So I was in a state of mourning. Though the coffee, as it turns out, is very good. But this is not the point. The point is that establishing a claim upon the grinder, and buying the right beans (organic Ethiopian), and getting the nifty vacuum mug/plunger device with small detachable coffee-carrying tub hidden in the base, took me years of hare-brained struggle. And the result, that every time I sipped my coffee at work I was transported back to the recently-renamed Obama Restaurant in Hargeisa chatting with Martin Orwin and Gaarriye about Somali poetry while an Ethiopean waiter took a terribly long time to make some OK coffee, was worth the tiny effort. This blog is by way of penance.

The second dumbness was just as convoluted. (The third, you’ll be relieved to read, is much briefer, consisting of a straightforward self-inflicted health threat.) I was driving back from the Royal Mail sorting office, having picked up the copy of Slaughterhouse Five I’d just had sent to me by express delivery, but then hadn’t managed to be in to receive. It would have been easier to go to the nearest bookshop and buy it — the average second-hand could be pretty much relied on to stock it, and we have the excellent Keelrow right here in Shields. But instinctual whim buying knows no practicality, and I was on a must-have kick in relation to thinking about the character of Billy Pilgrim. There is an ‘I’ voice in my latest, almost-finished poetry collection, who is on an if-you-look-at-it-from-the-right-angle pilgrimage thing, and I just wanted to make his acquaintance. Why don’t I have S-5 already? I dunno, I probably do, but looking would take a day, and prevarication is not your friend when time grows tight, and as far as creative space is concerned, time is always tight between the hours of autumn and spring.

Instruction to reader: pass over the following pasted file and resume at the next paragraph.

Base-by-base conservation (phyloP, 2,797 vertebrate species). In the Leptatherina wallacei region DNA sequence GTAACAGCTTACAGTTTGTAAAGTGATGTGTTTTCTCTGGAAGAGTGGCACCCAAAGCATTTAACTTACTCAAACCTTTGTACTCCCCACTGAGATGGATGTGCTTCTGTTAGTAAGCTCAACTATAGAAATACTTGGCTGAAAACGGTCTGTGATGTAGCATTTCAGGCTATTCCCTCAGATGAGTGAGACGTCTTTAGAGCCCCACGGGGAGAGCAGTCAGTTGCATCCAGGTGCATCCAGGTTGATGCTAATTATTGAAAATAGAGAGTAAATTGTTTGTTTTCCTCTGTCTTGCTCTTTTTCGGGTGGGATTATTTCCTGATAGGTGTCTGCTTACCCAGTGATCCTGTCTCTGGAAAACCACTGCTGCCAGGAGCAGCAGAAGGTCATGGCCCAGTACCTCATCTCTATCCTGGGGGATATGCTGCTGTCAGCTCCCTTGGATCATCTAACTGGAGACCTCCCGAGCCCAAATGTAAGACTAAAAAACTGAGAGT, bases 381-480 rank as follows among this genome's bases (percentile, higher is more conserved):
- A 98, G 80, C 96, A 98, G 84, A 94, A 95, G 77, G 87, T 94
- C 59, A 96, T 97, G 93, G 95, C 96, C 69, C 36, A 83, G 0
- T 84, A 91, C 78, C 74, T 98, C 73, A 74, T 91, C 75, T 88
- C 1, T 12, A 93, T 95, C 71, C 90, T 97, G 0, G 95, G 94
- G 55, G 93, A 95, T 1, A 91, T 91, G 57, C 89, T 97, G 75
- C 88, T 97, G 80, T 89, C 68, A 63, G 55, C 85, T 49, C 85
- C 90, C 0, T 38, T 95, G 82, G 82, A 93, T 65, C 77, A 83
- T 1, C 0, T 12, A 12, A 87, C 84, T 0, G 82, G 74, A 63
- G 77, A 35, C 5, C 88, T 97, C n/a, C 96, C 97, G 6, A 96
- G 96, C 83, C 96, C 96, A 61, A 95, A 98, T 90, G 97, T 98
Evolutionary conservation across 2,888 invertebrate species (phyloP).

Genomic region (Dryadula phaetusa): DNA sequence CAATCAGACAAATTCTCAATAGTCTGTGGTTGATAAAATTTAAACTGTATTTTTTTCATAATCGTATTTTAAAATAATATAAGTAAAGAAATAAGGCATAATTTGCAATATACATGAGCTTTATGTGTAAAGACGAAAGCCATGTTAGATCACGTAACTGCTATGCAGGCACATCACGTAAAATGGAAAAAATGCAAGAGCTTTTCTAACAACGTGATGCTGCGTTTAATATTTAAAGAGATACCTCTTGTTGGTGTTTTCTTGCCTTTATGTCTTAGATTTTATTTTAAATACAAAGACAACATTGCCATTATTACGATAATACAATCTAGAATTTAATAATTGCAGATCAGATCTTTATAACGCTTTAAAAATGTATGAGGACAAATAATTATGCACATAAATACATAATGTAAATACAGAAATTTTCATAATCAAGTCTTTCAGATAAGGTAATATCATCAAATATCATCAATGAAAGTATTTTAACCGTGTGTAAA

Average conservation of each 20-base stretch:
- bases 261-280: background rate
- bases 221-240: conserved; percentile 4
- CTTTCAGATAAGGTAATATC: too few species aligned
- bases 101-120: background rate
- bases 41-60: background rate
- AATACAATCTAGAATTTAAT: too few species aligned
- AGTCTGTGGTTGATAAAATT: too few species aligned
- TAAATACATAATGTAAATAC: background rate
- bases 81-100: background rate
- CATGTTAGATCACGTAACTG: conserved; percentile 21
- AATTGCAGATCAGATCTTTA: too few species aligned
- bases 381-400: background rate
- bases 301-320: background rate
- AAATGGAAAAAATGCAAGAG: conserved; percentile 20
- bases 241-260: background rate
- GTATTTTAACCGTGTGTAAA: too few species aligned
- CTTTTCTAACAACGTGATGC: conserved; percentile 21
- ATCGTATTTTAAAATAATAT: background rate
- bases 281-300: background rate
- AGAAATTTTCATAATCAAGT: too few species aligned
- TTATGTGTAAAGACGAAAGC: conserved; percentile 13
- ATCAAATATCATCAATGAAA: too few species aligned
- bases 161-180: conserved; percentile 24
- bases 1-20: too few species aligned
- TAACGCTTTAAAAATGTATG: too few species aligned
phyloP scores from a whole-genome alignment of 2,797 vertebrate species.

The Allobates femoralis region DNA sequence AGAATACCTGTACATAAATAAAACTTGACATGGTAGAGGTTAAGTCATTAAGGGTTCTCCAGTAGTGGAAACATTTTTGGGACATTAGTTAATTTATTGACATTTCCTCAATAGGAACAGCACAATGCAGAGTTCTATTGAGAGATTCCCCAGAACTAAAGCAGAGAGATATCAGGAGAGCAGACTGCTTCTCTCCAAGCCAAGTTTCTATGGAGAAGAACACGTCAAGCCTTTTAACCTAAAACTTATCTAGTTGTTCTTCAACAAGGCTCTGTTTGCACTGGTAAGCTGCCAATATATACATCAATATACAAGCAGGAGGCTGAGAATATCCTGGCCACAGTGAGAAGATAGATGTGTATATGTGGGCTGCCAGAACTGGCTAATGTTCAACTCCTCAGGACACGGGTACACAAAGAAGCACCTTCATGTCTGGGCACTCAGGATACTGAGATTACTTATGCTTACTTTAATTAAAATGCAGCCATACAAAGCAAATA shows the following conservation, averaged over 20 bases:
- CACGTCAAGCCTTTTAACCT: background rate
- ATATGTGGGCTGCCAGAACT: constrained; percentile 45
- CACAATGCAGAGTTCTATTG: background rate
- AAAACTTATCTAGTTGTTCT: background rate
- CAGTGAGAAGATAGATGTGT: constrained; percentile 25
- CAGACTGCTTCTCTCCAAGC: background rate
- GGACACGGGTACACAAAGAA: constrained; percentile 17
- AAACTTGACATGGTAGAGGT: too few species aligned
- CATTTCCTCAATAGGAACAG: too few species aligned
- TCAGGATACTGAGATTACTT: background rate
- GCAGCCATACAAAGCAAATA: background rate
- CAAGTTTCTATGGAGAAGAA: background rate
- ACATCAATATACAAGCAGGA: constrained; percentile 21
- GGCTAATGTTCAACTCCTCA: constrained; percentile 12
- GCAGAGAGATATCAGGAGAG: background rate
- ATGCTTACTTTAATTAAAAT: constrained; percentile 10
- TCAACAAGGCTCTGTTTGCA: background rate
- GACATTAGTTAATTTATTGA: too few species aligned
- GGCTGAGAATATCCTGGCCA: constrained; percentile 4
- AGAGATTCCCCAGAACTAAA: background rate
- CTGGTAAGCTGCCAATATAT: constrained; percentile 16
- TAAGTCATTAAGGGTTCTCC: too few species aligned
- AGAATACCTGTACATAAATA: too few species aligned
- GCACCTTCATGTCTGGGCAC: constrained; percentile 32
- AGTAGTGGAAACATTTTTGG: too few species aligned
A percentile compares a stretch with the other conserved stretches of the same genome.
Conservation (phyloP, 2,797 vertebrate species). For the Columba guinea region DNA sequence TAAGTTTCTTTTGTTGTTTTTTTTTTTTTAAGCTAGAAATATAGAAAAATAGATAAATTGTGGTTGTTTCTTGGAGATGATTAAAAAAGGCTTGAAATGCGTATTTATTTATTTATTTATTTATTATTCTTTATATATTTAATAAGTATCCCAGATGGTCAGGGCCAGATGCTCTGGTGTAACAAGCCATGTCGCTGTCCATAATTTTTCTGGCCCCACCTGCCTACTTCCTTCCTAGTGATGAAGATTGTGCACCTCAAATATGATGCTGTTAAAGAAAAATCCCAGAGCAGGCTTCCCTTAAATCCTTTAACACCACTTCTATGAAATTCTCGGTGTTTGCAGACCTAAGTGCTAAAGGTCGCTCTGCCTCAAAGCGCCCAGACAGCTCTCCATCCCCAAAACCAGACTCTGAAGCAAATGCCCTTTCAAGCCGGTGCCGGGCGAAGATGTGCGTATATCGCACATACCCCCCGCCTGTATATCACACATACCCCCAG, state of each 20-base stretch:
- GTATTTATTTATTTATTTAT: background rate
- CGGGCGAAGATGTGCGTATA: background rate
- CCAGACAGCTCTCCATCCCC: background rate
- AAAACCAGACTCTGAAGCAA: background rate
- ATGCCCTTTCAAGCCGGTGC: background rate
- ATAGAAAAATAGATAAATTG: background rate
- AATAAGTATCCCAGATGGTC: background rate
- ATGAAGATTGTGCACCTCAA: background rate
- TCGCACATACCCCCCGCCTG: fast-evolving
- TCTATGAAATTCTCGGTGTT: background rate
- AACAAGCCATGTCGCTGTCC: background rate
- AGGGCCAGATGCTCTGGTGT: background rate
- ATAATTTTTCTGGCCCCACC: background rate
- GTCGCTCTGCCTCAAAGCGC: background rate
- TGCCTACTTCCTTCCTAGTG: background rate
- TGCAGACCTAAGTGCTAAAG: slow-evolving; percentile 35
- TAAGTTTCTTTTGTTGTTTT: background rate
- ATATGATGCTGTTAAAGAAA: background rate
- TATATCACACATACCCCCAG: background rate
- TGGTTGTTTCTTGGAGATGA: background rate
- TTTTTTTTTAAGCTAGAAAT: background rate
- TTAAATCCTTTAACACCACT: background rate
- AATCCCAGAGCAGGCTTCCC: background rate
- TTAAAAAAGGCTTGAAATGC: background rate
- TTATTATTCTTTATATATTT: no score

Anyway, I’d picked up the book, refused to wait till I got home till I got it out of the packaging, even though I wasn’t going to read it (you gotta gloat), because as Gary Numan pointed out pace Ballard your car is your home, and was driving back… and I missed the turning for Verne Road. Now there were at least three routes I could’ve taken, one of which might even be quicker than Verne Road, but you should never pass on the opportunity to drive down a route you have some imaginative investment in. A friend will only drive down roads lined with trees, which means her passage through the city can be incredibly convoluted, but is always green and shady. Verne, or, to give it its full imaginary title, Jules Verne Road, is just such a route.

A few years ago I was driving down this broad, leafy, sleeping policeman-punctuated thoroughfare when I spotted the only pub on it was called ‘The Nautilus’. It had a sign depicting an old iron-clad steamer, possibly related to the Sunderland steam ship company of that name, but surely it should be referring to Captain Nemo’s vessel? Surely the whole street was, consciously or otherwise, a tribute to the pioneering SF novelist? And so the Verne Road Project was born.